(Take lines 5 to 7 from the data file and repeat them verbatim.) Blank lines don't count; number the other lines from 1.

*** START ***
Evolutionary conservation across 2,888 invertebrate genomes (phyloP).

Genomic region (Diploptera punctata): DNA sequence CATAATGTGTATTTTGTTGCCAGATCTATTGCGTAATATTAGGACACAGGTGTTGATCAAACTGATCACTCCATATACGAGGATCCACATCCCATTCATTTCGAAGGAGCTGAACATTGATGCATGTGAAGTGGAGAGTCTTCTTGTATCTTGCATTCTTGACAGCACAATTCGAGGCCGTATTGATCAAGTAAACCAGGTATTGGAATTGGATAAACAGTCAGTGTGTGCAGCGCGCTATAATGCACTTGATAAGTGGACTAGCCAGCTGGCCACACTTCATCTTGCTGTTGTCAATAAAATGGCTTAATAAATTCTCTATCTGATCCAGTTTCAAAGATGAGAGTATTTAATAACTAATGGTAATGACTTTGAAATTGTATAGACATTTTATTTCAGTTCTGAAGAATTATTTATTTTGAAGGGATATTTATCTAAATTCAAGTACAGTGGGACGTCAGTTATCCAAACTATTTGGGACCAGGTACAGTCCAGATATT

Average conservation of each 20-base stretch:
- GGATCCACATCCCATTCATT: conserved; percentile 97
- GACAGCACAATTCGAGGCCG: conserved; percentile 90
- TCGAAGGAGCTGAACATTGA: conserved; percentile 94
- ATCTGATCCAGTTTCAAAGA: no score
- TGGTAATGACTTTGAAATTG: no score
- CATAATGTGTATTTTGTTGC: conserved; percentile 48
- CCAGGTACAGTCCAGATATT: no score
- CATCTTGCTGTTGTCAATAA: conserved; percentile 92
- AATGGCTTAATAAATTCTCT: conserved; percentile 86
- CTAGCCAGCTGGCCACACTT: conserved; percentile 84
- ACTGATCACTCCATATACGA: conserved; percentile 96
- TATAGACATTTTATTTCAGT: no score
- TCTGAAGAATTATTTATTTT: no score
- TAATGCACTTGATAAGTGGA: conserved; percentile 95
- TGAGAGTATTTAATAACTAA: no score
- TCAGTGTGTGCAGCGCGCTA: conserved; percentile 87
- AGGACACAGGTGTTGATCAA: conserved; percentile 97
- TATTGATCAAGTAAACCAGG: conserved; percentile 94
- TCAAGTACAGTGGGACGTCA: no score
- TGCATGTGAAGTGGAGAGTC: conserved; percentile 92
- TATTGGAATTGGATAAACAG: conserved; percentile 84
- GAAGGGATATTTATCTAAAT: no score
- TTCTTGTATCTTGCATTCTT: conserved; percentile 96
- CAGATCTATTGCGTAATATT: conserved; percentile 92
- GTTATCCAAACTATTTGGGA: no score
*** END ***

- GACAGCACAATTCGAGGCCG: conserved; percentile 90
- TCGAAGGAGCTGAACATTGA: conserved; percentile 94
- ATCTGATCCAGTTTCAAAGA: no score